What is Krav Maga



Krav Maga is a self-defence system developed by the Israeli army. In Hebrew, it literally means "contact combat".

Although it integrates elements from a number of combat sports and martial arts such as boxing, judo, wrestling and jujitsu, Krav Maga was, from the very beginning, rooted in real life situations.

It is not a sport but a simple and effective fighting system designed for self-protection.

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OVERVIEW


Krav Maga was developed in an environment that showed no mercy so it emphasises taking the aggressor down as quickly as possible and escaping safely.

There are no rules and no limitations.

It relies on instinctive movements, practical techniques, and realistic training scenarios which makes it one of the most efficient self-defence system in the world.

All military and police offices in Israel are trained in Krav Maga. Its simplicity and functionality led a number of military and law enforcement units around the world to use Krav Maga (or a variation) as their main close-quarter hand combat method.

In the USA, the Federal Bureau of Investigation (FBI), the United States Marine Corps (USMC), the Central Intelligence Agency (CIA), among others have all integrated Krav Maga as part of their training. Krav Maga is now practiced in over 30 countries around the world.

The Krav Maga symbol consists of the Hebrew letters K and M surrounded by an open circle because the system is open to improvement by adding techniques, exercises, and training methods.


Krav-Maga-Logo



THE PRINCIPLES OF KRAV MAGA


With its focus on real-world situations, Krav Maga philosophy rests on the pragmatic approach of “this is the problem – what is the solution?".

It emphasises brutal counter-attacks based on simultaneous defensive and offensive maneuvers with continuous motion ("Retzev") in order to stop the assault and neutralize the threat as quickly as possible.

The premise of Krav Maga is that:
  1. you can only rely on yourself if attacked
  2. there will be multiple aggressors
  3. they will be bigger and stronger than you
  4. there are no rules in a street fight (aggressors are not following some sportsman’s code of chivalry, they're trying to hurt, maim, or possibly kill you).

This leads to a number of principles:

1- Avoid confrontation or finish the fight as quickly as possible


The safest option is always to avoid violence but if not possible, you need to neutralise the threat as quickly as possible.

This overarching goal governs all the other principles of Krav Maga.

The longer a fight goes on, the more likely you're going to get hurt so it's important to counter-attack as soon as possible (or even attack pre-emptively) in order to turn the tables quickly, disengage and get back home unharmed.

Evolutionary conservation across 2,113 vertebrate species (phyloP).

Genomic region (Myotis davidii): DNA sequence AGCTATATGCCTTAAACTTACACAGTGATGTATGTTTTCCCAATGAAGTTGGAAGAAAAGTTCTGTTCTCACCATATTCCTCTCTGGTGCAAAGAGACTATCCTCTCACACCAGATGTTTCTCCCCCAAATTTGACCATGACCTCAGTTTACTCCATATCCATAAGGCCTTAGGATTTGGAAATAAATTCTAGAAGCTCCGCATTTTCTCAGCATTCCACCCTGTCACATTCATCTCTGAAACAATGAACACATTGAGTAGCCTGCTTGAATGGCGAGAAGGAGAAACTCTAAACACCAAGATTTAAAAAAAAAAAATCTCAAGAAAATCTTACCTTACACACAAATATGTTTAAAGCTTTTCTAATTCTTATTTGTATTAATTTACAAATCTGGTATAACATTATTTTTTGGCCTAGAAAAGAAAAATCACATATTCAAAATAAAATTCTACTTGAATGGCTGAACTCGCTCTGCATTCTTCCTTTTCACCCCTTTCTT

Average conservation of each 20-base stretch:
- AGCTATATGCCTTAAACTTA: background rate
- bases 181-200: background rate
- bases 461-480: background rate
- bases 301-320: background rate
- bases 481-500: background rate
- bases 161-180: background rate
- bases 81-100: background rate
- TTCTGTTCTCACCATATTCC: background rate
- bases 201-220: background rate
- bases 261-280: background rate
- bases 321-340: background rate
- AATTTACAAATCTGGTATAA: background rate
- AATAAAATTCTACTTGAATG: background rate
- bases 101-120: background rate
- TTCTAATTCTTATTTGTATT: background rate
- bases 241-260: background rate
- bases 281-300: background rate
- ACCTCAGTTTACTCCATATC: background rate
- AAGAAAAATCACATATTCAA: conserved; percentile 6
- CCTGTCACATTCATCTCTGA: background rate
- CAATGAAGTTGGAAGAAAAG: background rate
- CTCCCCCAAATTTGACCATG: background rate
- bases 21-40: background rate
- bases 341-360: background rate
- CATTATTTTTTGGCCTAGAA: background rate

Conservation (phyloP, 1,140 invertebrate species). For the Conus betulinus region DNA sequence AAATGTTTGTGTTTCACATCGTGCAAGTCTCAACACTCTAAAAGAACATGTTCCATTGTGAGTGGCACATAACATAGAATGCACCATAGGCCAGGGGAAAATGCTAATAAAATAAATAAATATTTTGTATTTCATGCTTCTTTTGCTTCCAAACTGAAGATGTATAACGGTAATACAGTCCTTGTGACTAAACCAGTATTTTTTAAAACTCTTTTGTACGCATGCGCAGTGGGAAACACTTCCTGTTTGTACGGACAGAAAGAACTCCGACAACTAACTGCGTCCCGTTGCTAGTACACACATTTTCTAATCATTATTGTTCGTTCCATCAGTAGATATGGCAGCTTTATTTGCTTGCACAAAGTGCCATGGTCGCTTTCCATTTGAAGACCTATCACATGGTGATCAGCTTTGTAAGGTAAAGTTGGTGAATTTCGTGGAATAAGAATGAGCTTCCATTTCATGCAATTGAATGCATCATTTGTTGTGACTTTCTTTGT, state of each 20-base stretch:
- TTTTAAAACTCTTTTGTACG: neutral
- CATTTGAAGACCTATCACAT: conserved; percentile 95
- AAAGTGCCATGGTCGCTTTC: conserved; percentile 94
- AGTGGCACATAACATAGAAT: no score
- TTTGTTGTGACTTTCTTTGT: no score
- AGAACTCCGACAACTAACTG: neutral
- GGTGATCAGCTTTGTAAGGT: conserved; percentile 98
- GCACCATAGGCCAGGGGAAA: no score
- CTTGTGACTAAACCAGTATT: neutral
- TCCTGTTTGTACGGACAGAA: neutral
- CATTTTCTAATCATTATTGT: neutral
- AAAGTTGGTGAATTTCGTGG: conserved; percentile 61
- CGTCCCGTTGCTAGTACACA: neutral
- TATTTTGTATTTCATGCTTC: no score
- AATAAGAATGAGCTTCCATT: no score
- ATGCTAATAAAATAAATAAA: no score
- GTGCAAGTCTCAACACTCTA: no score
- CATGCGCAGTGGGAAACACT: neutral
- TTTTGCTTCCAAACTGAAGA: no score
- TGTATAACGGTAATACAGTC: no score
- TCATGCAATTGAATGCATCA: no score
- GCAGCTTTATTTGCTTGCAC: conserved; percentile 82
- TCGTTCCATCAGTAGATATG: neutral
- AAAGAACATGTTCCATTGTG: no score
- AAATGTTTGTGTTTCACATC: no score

2- Understand your surroundings and the psychology of a street confrontation


Situational awareness along with a good understanding of the dynamics of a street confrontation can go a long way in keeping you safe because it allows you to identify potential threats before an attack occurs.

Good awareness of your surroundings while dealing with the threat will help you to localise escape routes, to spot further attackers, or weapons of opportunity.


3- Techniques should be kept as simple as possible and rely on the body's natural reflexes


Your fine motor skills degrade when you're experiencing an excessive level of stress. This can lead to the "freeze" reaction which is part of the "fight, flight or freeze" response.

To avoid technical block, motor skills deficiency and "freeze" responses, defences should rely on the body’s natural reflexes. Similarly, to ensure maximum effectiveness and efficiency, techniques should make sense from a bio-mechanical point of view.

Krav Maga was designed so that it could be put to use as soon as possible and regardless of size, gender, body type and physical condition. It was developed in an environment where the Israeli military could not devote many hours to hand-to-hand combat training for their personnel.


4- Use the body’s natural weapons as well as ordinary objects


Your body comes with a number of weapons you should know how to use: the fists, obviously, but also the elbows, the knees, and the feet. Any improvised weapon such as a belt or a bottle can also tip the scales in your favour.


5- Exploit the human body’s most vulnerable spots


You should never try to match an aggressor strength ("they will be bigger and stronger than you"). Instead target their weaknesses and focus on the body's most vulnerable points, particularly soft tissues, such as the eyes, the throat, the face, the groin, etc. Many counterattacks involve eye gouging, groin attacks, and strikes to the throat.


6- A good defensive action doesn't go without an offensive motion


That's the principle of simultaneous defense and attack which goes hand in hand with the principle of continuous motion ("Retzev").